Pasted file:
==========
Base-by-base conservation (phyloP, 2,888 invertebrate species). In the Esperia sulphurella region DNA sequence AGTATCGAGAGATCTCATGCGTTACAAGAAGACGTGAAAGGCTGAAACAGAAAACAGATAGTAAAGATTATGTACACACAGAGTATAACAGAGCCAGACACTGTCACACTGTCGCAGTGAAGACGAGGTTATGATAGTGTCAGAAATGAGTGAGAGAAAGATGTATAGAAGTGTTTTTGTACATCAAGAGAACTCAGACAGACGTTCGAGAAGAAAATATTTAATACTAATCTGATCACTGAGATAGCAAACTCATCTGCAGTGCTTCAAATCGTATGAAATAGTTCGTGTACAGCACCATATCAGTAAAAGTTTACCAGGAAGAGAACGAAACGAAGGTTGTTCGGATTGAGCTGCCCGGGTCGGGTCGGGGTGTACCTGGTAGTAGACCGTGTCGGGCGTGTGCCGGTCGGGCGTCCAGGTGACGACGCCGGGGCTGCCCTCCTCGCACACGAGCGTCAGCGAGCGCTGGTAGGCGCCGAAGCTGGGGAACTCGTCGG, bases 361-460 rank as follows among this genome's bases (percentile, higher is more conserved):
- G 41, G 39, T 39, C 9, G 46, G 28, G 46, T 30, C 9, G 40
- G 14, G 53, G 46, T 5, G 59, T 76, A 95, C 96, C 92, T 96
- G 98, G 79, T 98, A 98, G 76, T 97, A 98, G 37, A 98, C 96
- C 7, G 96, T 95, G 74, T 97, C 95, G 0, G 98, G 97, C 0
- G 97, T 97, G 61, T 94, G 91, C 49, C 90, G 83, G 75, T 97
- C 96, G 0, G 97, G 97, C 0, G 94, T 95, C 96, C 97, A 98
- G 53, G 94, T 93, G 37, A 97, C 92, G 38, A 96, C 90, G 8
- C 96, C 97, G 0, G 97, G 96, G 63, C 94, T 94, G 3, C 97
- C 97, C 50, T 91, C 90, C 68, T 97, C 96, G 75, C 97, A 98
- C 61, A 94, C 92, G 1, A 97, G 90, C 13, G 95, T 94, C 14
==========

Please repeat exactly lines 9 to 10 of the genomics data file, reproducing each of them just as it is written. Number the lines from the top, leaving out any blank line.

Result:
- C 96, C 97, G 0, G 97, G 96, G 63, C 94, T 94, G 3, C 97
- C 97, C 50, T 91, C 90, C 68, T 97, C 96, G 75, C 97, A 98